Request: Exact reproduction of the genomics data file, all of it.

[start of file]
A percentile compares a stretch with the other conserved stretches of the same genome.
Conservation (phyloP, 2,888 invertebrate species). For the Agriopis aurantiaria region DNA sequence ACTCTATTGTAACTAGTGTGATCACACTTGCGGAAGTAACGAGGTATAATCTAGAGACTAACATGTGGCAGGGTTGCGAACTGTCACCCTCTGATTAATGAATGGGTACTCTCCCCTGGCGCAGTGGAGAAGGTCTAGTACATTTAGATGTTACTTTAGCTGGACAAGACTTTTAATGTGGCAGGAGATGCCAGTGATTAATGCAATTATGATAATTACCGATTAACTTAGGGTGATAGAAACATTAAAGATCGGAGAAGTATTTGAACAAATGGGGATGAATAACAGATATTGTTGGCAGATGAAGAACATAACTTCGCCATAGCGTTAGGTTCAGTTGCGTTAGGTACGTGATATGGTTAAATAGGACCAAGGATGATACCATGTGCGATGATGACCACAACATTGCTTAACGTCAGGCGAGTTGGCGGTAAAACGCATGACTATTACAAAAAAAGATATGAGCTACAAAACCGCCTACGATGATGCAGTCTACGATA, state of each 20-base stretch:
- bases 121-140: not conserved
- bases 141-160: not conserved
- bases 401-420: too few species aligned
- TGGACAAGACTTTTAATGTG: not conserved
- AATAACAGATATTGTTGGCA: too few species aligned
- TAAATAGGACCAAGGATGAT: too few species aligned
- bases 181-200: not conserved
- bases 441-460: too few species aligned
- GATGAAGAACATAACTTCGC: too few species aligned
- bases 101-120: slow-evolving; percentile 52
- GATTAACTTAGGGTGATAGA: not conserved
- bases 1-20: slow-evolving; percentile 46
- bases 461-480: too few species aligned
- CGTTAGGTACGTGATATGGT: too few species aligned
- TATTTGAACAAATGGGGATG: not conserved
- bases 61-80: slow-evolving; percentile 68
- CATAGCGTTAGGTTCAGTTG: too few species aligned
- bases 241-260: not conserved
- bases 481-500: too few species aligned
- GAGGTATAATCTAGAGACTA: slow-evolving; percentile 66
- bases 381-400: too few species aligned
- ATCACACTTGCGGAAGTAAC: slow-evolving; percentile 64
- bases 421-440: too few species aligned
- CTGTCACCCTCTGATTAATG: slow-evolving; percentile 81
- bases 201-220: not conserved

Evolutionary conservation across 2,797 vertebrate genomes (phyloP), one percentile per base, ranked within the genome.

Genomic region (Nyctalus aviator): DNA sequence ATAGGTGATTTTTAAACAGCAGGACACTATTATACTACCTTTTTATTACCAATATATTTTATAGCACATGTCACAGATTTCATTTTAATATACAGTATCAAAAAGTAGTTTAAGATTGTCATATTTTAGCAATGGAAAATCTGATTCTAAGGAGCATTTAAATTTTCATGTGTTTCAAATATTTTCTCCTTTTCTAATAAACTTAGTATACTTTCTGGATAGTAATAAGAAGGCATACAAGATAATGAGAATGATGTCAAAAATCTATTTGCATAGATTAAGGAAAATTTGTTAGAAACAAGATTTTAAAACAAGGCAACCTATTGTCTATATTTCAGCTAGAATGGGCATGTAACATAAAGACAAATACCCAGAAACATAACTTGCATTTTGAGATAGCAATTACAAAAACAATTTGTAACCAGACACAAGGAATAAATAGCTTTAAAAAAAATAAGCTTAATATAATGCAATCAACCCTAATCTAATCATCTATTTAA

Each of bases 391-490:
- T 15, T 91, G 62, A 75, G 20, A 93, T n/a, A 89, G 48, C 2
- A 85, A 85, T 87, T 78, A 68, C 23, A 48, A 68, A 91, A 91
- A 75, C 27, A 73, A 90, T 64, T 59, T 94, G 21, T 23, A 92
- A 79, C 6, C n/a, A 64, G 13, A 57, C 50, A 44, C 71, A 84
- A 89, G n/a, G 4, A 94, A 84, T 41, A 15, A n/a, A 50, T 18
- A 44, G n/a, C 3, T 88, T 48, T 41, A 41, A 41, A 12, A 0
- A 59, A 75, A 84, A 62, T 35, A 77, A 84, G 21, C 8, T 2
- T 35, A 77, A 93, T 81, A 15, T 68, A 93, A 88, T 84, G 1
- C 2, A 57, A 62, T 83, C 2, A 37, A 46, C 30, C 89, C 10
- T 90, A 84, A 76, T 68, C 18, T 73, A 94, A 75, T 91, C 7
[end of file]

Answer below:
A percentile compares a stretch with the other conserved stretches of the same genome.
Conservation (phyloP, 2,888 invertebrate species). For the Agriopis aurantiaria region DNA sequence ACTCTATTGTAACTAGTGTGATCACACTTGCGGAAGTAACGAGGTATAATCTAGAGACTAACATGTGGCAGGGTTGCGAACTGTCACCCTCTGATTAATGAATGGGTACTCTCCCCTGGCGCAGTGGAGAAGGTCTAGTACATTTAGATGTTACTTTAGCTGGACAAGACTTTTAATGTGGCAGGAGATGCCAGTGATTAATGCAATTATGATAATTACCGATTAACTTAGGGTGATAGAAACATTAAAGATCGGAGAAGTATTTGAACAAATGGGGATGAATAACAGATATTGTTGGCAGATGAAGAACATAACTTCGCCATAGCGTTAGGTTCAGTTGCGTTAGGTACGTGATATGGTTAAATAGGACCAAGGATGATACCATGTGCGATGATGACCACAACATTGCTTAACGTCAGGCGAGTTGGCGGTAAAACGCATGACTATTACAAAAAAAGATATGAGCTACAAAACCGCCTACGATGATGCAGTCTACGATA, state of each 20-base stretch:
- bases 121-140: not conserved
- bases 141-160: not conserved
- bases 401-420: too few species aligned
- TGGACAAGACTTTTAATGTG: not conserved
- AATAACAGATATTGTTGGCA: too few species aligned
- TAAATAGGACCAAGGATGAT: too few species aligned
- bases 181-200: not conserved
- bases 441-460: too few species aligned
- GATGAAGAACATAACTTCGC: too few species aligned
- bases 101-120: slow-evolving; percentile 52
- GATTAACTTAGGGTGATAGA: not conserved
- bases 1-20: slow-evolving; percentile 46
- bases 461-480: too few species aligned
- CGTTAGGTACGTGATATGGT: too few species aligned
- TATTTGAACAAATGGGGATG: not conserved
- bases 61-80: slow-evolving; percentile 68
- CATAGCGTTAGGTTCAGTTG: too few species aligned
- bases 241-260: not conserved
- bases 481-500: too few species aligned
- GAGGTATAATCTAGAGACTA: slow-evolving; percentile 66
- bases 381-400: too few species aligned
- ATCACACTTGCGGAAGTAAC: slow-evolving; percentile 64
- bases 421-440: too few species aligned
- CTGTCACCCTCTGATTAATG: slow-evolving; percentile 81
- bases 201-220: not conserved

Evolutionary conservation across 2,797 vertebrate genomes (phyloP), one percentile per base, ranked within the genome.

Genomic region (Nyctalus aviator): DNA sequence ATAGGTGATTTTTAAACAGCAGGACACTATTATACTACCTTTTTATTACCAATATATTTTATAGCACATGTCACAGATTTCATTTTAATATACAGTATCAAAAAGTAGTTTAAGATTGTCATATTTTAGCAATGGAAAATCTGATTCTAAGGAGCATTTAAATTTTCATGTGTTTCAAATATTTTCTCCTTTTCTAATAAACTTAGTATACTTTCTGGATAGTAATAAGAAGGCATACAAGATAATGAGAATGATGTCAAAAATCTATTTGCATAGATTAAGGAAAATTTGTTAGAAACAAGATTTTAAAACAAGGCAACCTATTGTCTATATTTCAGCTAGAATGGGCATGTAACATAAAGACAAATACCCAGAAACATAACTTGCATTTTGAGATAGCAATTACAAAAACAATTTGTAACCAGACACAAGGAATAAATAGCTTTAAAAAAAATAAGCTTAATATAATGCAATCAACCCTAATCTAATCATCTATTTAA

Each of bases 391-490:
- T 15, T 91, G 62, A 75, G 20, A 93, T n/a, A 89, G 48, C 2
- A 85, A 85, T 87, T 78, A 68, C 23, A 48, A 68, A 91, A 91
- A 75, C 27, A 73, A 90, T 64, T 59, T 94, G 21, T 23, A 92
- A 79, C 6, C n/a, A 64, G 13, A 57, C 50, A 44, C 71, A 84
- A 89, G n/a, G 4, A 94, A 84, T 41, A 15, A n/a, A 50, T 18
- A 44, G n/a, C 3, T 88, T 48, T 41, A 41, A 41, A 12, A 0
- A 59, A 75, A 84, A 62, T 35, A 77, A 84, G 21, C 8, T 2
- T 35, A 77, A 93, T 81, A 15, T 68, A 93, A 88, T 84, G 1
- C 2, A 57, A 62, T 83, C 2, A 37, A 46, C 30, C 89, C 10
- T 90, A 84, A 76, T 68, C 18, T 73, A 94, A 75, T 91, C 7